Last Tuesday, I had the chance to go down to Coney Island to attend the Brooklyn Cyclones Opening Day.
This experience, which is always a great one, was the first time I was in Brooklyn since 2015, and I was interested in what’s changed over the last two years, and give the fan experience a proper review.
I arrived into Coney Island and immediately turned right onto Surf Avenue, which, in the last five years, has gone through a significant restoration. The sidewalks are cleaner, brighter at night, and a more welcoming atmosphere for families.
The Thunderbolt, which I had seen on my 2015 trip, looked very nice just feet from MCU Park.
Upon arrival, I quickly picked up my tickets (always go for the commemorative ticket stock), and waited on the long rope line, that wrapped around the ticket office three times.
I was surprised to see Metal Detectors at every gate, something you don’t see at Citi Field, but due to the extreme lines, the routed me and anyone without bags to a temporary line with one guy with the Garrett Wands, which took less than five seconds.
The Cyclones, rather impressively, were waiting on the steps of the ballpark to sign autographs from eager fans, a nice touch that you can only see in the Minor Leagues!
There was a spin to win for five dollars, similar to the set up at the Mets Spring Training Facility in Port St. Lucie.
I won a phone charger, which I’m currently putting to good use on my vacation;)
The ballpark was cramped, which is always the case during any stadium’s opening day, so I give them a pass. What I do not give them a pass for was the state of their concessions.
All but a few of the main stands only accepted cash transactions, as their new credit machines weren’t installed in-time. This led to massive confusion for the workers, long lines, and complaints from fans who waited in the lines, only to hear that the credit/debit machine isn’t working.
I must have seen five fans throw a total fit at the employees (which one shouldn’t do, as it isn’t the kid’s fault) for the inability to use a credit card, which is troublesome in the increasingly cashless society we’ve adapted. However, one of the employees I spoke to said the machines would be ready in the not-to-distant future, so, that’s a positive.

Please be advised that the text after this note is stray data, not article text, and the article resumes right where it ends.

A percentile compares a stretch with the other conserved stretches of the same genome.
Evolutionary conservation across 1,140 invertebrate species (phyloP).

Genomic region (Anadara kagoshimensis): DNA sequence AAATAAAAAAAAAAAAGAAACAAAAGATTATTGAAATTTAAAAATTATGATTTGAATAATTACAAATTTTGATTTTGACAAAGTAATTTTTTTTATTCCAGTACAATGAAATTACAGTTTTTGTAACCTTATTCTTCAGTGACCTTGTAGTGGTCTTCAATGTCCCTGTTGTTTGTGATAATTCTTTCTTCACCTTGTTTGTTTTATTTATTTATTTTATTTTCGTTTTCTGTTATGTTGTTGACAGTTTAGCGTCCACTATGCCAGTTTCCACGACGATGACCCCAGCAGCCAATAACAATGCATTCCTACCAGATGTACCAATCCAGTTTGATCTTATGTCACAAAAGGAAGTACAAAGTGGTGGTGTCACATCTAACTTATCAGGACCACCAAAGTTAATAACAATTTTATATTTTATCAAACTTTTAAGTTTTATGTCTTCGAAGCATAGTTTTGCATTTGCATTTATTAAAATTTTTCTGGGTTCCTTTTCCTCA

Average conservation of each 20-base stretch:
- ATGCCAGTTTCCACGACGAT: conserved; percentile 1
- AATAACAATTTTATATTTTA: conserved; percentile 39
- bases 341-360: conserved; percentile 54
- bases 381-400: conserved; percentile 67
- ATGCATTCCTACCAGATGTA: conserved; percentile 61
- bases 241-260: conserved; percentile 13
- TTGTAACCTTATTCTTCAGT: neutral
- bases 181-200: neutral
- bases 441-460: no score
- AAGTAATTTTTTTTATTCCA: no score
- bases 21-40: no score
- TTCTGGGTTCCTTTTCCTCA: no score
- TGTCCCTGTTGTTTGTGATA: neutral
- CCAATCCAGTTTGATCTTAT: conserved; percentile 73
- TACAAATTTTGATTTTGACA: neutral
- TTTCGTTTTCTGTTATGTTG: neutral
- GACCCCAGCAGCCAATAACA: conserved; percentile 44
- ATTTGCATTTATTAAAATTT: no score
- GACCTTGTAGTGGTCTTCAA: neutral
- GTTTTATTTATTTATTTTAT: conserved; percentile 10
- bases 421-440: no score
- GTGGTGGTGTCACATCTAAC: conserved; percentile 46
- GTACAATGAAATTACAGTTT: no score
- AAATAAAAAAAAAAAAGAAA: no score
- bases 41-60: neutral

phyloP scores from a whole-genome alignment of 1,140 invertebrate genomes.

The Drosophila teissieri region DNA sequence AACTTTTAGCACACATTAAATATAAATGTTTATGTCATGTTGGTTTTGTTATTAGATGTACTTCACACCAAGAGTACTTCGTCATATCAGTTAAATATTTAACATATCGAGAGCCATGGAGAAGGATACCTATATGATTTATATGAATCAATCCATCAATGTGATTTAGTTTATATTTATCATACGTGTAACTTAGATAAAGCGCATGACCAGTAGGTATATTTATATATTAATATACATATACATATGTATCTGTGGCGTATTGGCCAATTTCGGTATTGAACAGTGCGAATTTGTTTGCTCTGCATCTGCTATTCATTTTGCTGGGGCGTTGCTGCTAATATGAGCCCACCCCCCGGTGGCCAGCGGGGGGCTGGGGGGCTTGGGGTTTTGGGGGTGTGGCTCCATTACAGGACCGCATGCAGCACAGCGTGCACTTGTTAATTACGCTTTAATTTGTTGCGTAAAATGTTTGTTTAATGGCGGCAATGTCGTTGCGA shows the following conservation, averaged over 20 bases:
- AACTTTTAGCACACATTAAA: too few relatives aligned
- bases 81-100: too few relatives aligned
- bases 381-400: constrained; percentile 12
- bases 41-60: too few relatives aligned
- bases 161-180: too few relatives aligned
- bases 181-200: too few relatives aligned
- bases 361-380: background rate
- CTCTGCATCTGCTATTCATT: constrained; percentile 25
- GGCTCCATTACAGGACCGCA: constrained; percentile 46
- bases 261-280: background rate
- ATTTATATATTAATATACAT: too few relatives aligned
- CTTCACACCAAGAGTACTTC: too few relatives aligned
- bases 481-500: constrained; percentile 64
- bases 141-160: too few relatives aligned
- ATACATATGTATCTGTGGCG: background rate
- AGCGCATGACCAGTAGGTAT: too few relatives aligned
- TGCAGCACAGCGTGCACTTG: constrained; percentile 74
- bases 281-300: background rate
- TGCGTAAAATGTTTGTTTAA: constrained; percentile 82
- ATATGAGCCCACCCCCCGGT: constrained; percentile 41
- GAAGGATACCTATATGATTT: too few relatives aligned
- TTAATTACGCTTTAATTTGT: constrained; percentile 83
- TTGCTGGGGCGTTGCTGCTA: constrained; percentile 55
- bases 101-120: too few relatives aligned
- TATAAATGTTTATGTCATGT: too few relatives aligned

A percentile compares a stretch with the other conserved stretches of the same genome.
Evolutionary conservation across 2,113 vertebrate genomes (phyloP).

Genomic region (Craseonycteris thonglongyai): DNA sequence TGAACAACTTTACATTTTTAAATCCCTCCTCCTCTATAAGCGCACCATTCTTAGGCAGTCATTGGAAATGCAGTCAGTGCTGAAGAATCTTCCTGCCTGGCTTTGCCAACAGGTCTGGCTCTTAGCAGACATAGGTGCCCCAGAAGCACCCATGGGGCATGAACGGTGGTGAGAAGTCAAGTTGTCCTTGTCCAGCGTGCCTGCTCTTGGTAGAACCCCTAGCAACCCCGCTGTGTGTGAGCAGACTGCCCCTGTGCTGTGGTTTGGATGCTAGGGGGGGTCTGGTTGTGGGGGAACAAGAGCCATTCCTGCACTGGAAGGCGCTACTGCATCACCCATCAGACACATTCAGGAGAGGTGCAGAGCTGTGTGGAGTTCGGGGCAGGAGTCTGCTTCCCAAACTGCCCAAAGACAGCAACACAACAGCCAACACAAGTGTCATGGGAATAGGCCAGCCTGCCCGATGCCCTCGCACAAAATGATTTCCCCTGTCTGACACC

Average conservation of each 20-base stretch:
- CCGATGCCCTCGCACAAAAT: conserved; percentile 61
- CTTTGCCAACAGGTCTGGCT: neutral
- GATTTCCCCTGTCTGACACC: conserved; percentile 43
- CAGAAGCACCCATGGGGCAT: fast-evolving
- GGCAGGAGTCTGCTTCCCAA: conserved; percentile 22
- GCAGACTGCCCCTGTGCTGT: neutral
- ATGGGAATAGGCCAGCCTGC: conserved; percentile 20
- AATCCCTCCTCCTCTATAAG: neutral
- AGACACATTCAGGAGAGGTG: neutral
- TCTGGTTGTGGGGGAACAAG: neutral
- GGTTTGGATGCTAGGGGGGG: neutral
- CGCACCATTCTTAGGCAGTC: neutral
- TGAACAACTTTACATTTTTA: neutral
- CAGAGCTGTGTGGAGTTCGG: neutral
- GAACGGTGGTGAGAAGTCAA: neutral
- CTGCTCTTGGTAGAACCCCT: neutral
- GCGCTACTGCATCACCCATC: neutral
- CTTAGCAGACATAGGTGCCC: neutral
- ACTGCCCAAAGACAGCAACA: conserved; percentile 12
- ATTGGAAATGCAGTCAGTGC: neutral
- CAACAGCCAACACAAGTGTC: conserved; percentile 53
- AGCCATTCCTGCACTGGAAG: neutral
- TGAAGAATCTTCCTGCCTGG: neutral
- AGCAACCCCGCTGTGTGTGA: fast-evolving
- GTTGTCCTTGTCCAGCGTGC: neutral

I got a traditional meal consisting of Chicken & Fries, with prices slightly lower than at Citi Field.
While not everyone was glued to the game, the Cyclones always to entertainment well, and they’ve changed a few things. First, while King Henry continues to do his thing with charm, the Beach Bums have been re-named the Surf Squad, consisting of both girls and a few guys, and are a step in the right direction in the family-friendly department.
Additionally, a lot of the fans were wearing the giveaway of the day, the t-shirt schedule (a better take on the magnetic schedule that is ubiquitous on Opening Day).
And, as always, the Cyclones looked like an exciting, young bunch. I loved how they were all on the top step of the railing, ready to go at any moment’s notice. I was that mentality carried over to the major leagues.
By and large, the Cyclones are an affordable exciting alternative to Big League baseball. It’s a friendly, welcoming atmosphere, and you can get a field level ticket and an autograph or two for under twenty bucks, which is an amazing deal.
It’s no major leagues, but in the summer time in the minors, it’s the experience that counts, and the Cyclones do that very well.